Photographer: SeongJoon Cho/Bloomberg

U.S. Sounds Alarm Over EU Push for Deeper Defense Cooperation

  • Europe told not to ‘fence off’ the U.S. defense industry
  • Warning sent on eve of NATO defense ministers’ meeting

The U.S. warned the European Union about discriminating against American companies as the bloc’s national governments press ahead with plans for more defense cooperation, highlighting potential friction in trans-Atlantic relations.

The shot across the EU bow over defense procurement follows vocal demands by U.S. President Donald Trump for European members of the North Atlantic Treaty Organization to step up military spending.

Kay Bailey Hutchison

Photographer: John Thys/AFP via Getty Images

In a bid to bolster Europe’s military strength, European governments have come up with 17 projects that mark the first use of EU-treaty provisions on enhanced security and defense cooperation among member countries. The project is dubbed PESCO.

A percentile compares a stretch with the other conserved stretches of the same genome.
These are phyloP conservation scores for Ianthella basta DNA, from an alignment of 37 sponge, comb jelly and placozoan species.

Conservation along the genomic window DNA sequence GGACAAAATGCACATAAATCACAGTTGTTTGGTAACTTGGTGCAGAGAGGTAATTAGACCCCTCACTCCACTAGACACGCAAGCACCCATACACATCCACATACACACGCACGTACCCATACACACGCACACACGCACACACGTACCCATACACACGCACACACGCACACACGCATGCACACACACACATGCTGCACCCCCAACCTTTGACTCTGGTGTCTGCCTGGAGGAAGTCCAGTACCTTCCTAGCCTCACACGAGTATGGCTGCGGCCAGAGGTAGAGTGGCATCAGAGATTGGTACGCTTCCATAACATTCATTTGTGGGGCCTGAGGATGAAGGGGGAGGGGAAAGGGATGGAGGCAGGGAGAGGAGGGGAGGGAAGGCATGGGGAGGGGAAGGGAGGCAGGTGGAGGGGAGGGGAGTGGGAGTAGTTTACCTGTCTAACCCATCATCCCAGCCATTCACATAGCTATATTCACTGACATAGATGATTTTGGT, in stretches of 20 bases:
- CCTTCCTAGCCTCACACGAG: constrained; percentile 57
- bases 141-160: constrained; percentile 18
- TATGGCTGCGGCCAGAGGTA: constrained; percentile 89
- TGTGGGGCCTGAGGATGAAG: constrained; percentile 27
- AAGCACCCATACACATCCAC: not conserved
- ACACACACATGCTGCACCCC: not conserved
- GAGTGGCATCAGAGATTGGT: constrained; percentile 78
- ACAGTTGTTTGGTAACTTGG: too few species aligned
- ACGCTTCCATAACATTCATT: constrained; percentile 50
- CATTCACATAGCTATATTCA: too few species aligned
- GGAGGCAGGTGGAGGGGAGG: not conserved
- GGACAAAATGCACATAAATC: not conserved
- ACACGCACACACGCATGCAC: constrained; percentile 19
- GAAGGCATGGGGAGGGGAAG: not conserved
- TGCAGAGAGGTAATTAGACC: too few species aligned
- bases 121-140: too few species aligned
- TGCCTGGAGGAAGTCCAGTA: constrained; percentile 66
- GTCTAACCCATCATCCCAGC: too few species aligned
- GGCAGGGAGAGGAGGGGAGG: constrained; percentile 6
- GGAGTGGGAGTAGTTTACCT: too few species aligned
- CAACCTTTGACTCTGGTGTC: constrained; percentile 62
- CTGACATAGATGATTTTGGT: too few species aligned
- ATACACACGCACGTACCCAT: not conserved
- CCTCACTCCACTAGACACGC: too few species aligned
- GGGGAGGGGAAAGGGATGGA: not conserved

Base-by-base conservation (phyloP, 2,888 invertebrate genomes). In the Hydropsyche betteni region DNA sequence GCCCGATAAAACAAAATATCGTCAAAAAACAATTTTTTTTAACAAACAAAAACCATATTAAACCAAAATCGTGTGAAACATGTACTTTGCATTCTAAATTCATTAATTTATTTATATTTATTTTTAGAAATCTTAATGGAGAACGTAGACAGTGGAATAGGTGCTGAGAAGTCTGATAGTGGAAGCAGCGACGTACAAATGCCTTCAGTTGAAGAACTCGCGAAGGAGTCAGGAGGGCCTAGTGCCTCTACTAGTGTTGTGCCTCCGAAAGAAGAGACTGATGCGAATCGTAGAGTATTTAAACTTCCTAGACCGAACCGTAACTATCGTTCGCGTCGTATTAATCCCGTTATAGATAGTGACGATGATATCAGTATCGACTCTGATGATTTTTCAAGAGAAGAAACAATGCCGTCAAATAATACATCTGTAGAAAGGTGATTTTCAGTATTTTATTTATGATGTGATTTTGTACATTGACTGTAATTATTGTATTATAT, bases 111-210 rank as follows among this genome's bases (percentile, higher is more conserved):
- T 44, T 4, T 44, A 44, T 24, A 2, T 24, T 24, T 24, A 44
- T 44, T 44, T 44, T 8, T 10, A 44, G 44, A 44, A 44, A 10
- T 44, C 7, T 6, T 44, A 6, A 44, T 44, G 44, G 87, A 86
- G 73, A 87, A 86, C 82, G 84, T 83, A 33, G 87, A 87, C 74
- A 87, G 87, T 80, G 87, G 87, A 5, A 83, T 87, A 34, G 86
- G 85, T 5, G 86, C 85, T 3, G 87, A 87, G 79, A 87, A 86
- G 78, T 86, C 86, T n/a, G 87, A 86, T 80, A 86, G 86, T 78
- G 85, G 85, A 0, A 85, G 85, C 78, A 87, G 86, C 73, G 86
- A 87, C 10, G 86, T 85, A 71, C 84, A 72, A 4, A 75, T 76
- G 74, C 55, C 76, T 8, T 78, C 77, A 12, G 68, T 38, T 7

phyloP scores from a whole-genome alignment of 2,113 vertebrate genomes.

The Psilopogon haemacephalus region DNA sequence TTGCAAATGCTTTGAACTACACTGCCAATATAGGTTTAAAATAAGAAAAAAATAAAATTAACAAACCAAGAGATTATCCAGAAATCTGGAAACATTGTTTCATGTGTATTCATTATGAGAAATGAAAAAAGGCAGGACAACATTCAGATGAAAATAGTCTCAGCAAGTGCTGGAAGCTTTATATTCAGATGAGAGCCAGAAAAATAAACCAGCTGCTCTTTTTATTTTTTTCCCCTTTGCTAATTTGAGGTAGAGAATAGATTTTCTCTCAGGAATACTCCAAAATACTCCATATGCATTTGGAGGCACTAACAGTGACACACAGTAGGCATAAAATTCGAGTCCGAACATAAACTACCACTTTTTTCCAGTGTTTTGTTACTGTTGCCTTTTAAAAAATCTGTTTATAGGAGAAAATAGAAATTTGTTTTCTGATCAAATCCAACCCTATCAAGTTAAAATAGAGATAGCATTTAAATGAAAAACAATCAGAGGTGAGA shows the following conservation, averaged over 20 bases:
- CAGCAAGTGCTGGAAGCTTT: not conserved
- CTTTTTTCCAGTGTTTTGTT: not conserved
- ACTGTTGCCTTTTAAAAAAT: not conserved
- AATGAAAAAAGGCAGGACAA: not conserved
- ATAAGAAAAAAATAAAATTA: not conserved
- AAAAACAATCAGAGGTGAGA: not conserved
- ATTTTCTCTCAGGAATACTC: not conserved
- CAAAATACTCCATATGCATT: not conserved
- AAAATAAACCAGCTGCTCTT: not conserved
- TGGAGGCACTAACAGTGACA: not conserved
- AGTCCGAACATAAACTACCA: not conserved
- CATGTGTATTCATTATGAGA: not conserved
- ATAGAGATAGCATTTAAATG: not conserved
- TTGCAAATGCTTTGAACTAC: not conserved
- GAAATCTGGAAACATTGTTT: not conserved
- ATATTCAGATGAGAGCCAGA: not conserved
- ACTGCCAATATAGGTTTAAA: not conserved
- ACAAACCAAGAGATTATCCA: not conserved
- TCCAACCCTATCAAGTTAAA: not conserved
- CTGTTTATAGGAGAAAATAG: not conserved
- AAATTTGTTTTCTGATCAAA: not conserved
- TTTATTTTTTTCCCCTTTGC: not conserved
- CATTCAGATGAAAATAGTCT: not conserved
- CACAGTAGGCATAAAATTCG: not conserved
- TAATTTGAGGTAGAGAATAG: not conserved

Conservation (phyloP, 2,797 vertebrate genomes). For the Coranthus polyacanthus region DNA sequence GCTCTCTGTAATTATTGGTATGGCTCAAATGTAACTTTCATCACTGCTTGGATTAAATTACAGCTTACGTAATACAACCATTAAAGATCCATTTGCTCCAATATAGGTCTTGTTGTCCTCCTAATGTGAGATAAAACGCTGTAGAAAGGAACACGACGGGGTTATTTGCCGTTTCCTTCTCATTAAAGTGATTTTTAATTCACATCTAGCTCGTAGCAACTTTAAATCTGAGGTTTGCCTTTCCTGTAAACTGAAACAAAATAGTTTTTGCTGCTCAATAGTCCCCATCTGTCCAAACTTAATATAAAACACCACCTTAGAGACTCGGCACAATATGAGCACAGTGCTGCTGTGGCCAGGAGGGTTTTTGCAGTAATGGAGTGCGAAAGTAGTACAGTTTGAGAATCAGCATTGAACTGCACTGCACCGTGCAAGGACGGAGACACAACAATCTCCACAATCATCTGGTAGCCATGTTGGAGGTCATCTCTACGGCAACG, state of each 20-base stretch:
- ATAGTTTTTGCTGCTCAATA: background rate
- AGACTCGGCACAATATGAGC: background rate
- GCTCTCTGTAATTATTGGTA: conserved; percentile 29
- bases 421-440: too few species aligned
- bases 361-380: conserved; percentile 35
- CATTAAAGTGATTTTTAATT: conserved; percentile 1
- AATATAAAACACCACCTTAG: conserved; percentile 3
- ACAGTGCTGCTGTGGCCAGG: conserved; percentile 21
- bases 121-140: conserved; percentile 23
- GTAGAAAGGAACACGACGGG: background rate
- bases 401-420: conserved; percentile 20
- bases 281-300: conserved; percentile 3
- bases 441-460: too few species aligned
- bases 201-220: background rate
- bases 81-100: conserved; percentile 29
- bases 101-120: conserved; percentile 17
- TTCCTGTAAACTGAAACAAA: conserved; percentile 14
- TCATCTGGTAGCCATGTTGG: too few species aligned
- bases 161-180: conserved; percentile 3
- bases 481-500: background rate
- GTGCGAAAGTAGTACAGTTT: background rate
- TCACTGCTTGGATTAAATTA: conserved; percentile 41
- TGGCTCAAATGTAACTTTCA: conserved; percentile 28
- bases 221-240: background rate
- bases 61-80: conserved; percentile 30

“Certainly we do not want this to be a protectionist vehicle for the EU and we are going to watch carefully because, if that becomes the case, then it could splinter the strong security alliance that we have,” Kay Bailey Hutchison, the U.S. envoy to NATO, told reporters on Tuesday in Brussels. “We want the Europeans to have capabilities and strength, but not to fence off American products.”

Future Procurement

The comments signal a possible tussle when NATO defense ministers meet this week to discuss military budgets and deeper EU security cooperation. U.S. Defense Secretary James Mattis is scheduled to take part in the Feb. 14-15 gathering in the Belgian capital.

Hutchison sounded the alarm over possibly protectionist procurement in the future while praising allies including Germany for moving toward a pledge by NATO members to increase defense spending to at least 2 percent of gross domestic product by 2024.

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The key in the EU’s joint-defense efforts is to act as a complement to NATO and to ensure a “very transparent sharing of information, sharing of opportunity,” she said.

“So far, there’s a fair process in procurement, we want to have a fair process,” Hutchison said. “It’s very important that there be transparency and openness in all of those areas where PESCO would be in a bidding process. That’s to be determined. It has not been set yet.”

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